Thursday, March 17, 2016

We must re-imagine Sri Aurobindo

A common complain against Sri Aurobindo is that he hardly ever gives any chance to glance into his mind as an ordinary person, or his feelings as a human being. He concerned himself with the top level politics of the day when he started writing in the public domain and since then his writings and correspondences have always been to teach and reach some higher plane of truth. No doubt, the colonial status of India and other world crises formed the background in many cases but his explorations into yoga psychology running parallel to poetic adventures and analyses had pedagogic and motivational intention. Thus, instead of saying Sri Aurobindo was a product of his time, it would be more appropriate to say his writings were a product of the time.

The modern civilisation, however, has moved a long distance forward, despite customary criticisms. (In this context, a piece of woolly prose, which can beat Sokal, is up at Overdose!) But the human situation doesn't seem to have progressed much beyond what was characterised by Sri Aurobindo in The Bourgeois and the Samurai. Thankfully, the West has nothing new to offer as three formidable philosophical movements have bitten dust during the last decade. They are, Postmodernism, Ken Wilber, and OOO or Speculative Realism. So, the expectation from Sri Aurobindo, today, is much more than what he wrote or his role in the freedom struggle; transcending even his poetry and strains of prophecy.

This is a challenge which needs utmost sincerity, humility, and empathy. The future is going to throw unprecedented situations for which one may not find suitable quotations and there pure intuition would be the only companion which, obviously, will be challenged and derided. History and Mythology will be presented as authority whereas the task is to fly away from the past orbits and establish new ones with greater velocity. Such is the manner in which we must re-imagine Sri Aurobindo and the beauty, definitely, lies in endeavoring to fabricate the details. The Mother, let's remember, has already created such a template by interpreting the flowers invoking the Vedic virtues. [TNM55]

With a view to exploring Sri Aurobindo's political creed as well as revolutionary ... an Introduction. Each chapter maps out the contours of Sri Aurobindo's anti-.
Sri Aurobindo at the age of 23 launched vitriolic attack on our national body, Indian National Congress, through a series of pungent articles written under the title of “New Lamps for the Old” which were published in the Indu Prakash from 1893 to 1894 in Bombay at the behest of his Cambridge friend, K.G. Despande. These articles catapulted the image of Sri Aurobindo in the then political firmament as an astute political thinker, a conscientious analyst, and a fearless critic.
by VK Dwivedi - ‎Related articlesIRWLE VOL. 6 No. II. July 2010. 1. Sri Aurobindo and the Indian Critical Tradition. - Vivek Kumar Dwivedi. Sri Aurobindo did not address himself to a number of ...
The first question that comes to mind is why did Sri Aurobindo write the kind of literary theory that he did? Difficult though it is to arrive at an answer, I will make an attempt to do that because in the answer lies the key to some vital aspects of Indian literary theory. Sri Aurobindo happens to be the Indian in whom there was the desire, and its accompanying anxiety, to express what to him seems to have been the Indian point of view on matters of culture and life. This point of view was not the narrow vision of a sectarian poet, or the stunted worldview of a polemical strategist. Nor, on the other hand, was it merely the creed of one who was merely a patriotic nationalist battling against the injustice of a vast colonial empire; there were other Indians, sometimes much greater in stature than Sri Aurobindo, sacrificing their lives in the process of achieving that end.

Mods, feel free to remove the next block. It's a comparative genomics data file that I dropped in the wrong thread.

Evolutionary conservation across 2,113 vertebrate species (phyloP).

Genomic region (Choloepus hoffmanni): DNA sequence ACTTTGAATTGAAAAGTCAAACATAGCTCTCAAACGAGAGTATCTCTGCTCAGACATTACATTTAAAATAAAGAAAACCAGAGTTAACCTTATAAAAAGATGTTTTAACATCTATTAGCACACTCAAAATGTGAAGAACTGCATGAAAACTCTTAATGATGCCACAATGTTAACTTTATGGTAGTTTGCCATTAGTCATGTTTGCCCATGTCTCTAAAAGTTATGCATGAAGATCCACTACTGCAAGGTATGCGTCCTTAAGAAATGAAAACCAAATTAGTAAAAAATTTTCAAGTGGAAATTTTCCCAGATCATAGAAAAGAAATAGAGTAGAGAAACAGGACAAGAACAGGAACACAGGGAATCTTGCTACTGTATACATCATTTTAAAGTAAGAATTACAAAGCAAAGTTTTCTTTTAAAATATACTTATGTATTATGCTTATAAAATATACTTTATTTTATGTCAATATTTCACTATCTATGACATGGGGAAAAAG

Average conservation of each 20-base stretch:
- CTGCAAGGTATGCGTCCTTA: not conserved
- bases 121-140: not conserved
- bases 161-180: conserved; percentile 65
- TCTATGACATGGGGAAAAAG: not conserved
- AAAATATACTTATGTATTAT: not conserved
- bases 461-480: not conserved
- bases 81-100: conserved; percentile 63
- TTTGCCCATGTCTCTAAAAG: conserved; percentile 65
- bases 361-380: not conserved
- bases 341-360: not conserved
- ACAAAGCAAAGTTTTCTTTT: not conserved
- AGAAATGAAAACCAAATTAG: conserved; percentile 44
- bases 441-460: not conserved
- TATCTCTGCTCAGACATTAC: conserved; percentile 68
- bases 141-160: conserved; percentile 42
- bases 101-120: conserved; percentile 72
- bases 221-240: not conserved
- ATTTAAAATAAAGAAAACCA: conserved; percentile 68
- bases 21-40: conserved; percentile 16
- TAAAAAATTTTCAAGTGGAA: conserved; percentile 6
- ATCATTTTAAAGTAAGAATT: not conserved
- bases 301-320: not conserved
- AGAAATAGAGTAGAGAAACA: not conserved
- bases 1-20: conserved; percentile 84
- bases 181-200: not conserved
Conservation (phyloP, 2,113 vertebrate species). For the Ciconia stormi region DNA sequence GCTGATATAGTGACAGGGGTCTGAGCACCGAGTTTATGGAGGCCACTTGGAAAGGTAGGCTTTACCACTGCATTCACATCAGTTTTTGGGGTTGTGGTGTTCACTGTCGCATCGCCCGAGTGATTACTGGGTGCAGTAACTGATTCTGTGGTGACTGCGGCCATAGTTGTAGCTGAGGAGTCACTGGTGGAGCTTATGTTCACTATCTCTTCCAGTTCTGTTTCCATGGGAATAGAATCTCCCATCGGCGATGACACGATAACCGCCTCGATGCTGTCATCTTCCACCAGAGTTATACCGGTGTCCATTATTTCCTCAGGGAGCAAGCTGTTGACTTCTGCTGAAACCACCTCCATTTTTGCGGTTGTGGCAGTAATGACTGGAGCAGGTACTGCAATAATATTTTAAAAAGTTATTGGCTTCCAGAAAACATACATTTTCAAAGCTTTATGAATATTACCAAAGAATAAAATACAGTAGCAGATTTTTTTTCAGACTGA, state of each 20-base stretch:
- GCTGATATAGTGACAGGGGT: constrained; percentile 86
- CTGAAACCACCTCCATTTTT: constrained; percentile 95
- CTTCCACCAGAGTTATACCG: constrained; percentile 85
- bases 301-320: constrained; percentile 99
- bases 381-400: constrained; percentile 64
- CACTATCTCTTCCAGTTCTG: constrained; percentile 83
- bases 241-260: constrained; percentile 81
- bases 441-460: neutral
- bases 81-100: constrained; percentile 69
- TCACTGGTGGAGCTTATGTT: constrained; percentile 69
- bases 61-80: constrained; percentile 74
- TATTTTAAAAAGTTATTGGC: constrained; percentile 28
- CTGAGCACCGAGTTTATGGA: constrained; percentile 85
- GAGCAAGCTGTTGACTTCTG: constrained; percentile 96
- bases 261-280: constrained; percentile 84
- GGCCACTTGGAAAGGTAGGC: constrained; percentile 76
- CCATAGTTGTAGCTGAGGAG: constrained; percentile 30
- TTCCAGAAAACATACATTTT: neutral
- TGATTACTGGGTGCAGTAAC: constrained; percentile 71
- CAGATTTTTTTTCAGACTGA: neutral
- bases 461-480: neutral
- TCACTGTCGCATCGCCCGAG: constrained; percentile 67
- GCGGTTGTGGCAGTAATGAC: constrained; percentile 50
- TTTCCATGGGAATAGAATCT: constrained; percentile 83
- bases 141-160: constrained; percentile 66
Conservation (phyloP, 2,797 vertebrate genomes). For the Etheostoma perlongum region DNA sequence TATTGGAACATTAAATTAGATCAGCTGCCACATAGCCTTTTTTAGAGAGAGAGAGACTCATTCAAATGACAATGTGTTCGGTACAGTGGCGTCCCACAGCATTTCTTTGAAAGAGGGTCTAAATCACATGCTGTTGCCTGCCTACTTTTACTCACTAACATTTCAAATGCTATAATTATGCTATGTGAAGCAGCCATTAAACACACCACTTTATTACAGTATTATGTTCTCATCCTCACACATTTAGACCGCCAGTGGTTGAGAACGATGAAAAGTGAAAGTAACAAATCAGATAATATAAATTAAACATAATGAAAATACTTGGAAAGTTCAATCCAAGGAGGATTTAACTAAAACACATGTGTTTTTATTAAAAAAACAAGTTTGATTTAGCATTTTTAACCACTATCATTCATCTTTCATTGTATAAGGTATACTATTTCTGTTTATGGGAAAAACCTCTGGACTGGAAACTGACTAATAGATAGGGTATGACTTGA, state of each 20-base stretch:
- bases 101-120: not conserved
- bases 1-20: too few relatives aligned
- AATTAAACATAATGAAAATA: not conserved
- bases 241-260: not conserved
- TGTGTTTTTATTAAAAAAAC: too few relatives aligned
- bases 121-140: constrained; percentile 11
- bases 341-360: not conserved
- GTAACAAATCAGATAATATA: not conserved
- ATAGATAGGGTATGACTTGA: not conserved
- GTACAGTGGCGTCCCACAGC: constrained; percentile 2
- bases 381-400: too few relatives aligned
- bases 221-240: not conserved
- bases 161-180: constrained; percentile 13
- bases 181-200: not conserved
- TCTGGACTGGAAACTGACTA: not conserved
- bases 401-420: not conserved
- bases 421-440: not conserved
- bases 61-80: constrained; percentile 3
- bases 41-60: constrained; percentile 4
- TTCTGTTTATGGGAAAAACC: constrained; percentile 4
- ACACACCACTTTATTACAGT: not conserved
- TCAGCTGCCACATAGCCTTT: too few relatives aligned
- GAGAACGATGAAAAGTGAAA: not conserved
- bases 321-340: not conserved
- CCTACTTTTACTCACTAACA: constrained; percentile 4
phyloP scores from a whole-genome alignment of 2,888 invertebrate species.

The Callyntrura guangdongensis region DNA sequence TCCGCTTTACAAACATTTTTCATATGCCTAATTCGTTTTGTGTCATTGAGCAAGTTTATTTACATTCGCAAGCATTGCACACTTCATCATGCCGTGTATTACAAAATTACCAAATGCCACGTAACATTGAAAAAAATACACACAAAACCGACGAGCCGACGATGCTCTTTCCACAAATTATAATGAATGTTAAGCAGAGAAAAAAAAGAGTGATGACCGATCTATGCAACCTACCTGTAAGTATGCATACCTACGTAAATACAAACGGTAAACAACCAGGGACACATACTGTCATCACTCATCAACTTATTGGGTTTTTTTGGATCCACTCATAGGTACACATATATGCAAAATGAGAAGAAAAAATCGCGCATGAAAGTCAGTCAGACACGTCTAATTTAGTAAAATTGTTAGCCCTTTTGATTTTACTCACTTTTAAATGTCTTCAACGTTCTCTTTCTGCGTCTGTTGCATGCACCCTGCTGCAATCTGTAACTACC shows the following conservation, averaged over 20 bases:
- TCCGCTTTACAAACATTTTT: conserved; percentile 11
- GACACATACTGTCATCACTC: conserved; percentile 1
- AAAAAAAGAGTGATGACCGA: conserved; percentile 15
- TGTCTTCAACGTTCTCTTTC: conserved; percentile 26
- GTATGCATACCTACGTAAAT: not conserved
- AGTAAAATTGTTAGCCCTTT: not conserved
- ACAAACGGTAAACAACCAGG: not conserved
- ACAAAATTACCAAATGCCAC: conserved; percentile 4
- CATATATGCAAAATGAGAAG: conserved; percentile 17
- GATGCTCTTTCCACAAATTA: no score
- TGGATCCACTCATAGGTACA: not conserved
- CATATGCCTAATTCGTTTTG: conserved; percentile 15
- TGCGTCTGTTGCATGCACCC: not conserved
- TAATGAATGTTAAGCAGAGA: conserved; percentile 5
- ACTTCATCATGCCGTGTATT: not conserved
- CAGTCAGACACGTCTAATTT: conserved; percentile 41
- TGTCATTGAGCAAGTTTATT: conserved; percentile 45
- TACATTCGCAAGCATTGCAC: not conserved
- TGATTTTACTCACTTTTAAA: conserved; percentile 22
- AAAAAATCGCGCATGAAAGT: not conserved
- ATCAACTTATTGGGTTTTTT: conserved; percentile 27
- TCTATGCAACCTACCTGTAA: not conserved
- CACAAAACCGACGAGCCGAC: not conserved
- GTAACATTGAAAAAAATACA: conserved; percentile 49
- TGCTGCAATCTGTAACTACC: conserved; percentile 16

Then, what was it that drove Sri Aurobindo to write The Future Poetry, a work that first appeared in parts, published in Arya between 1917 and 1920? The answer to this question seems to lie in a medley of speculations. The first of these was that Sri Aurobindo, who had a pride in his sense of belonging to India and its culture, was conscious of the lack of a living Indian critical tradition. He did see, no doubt, that India had a glorious ancient past in literary aesthetics, a past that matched up to if it did not excel the ancient past of Greece. But that tradition had come to a point of saturation and Sri Aurobindo’s critical mind informed him that the classical fixity of this tradition was limiting it from accommodating contemporary human experience 1. 
The human mind has always come up with newer ways of expressing itself and, what is more, it has found newer ways of judging the words, images and metaphors of others. That there had been a rather long lull in the Indian’s discovery of these newer ways of judging and creating seems to have troubled Sri Aurobindo. This second anxiety that Sri Aurobindo probably experienced seems to have been largely a result of the British rule in India. The British Empire brought along with it the rich English language, which made certain sensitive Indians realise that the critical tradition in the West was neither dead nor confined by classical fixity. They seem to have become conscious of a difference between their Indian “Self” and the Western “Other” in regard to the critical dimension. Sri Aurobindo was conscious of the fact that Indians were deficient in criticism. His very first sentence of The Future Poetry describes this feeling: 
It is not often that we see published in India literary criticism which is of the first order, at once discerning and suggestive, criticism that forces us both to see and think (Aurobindo 3).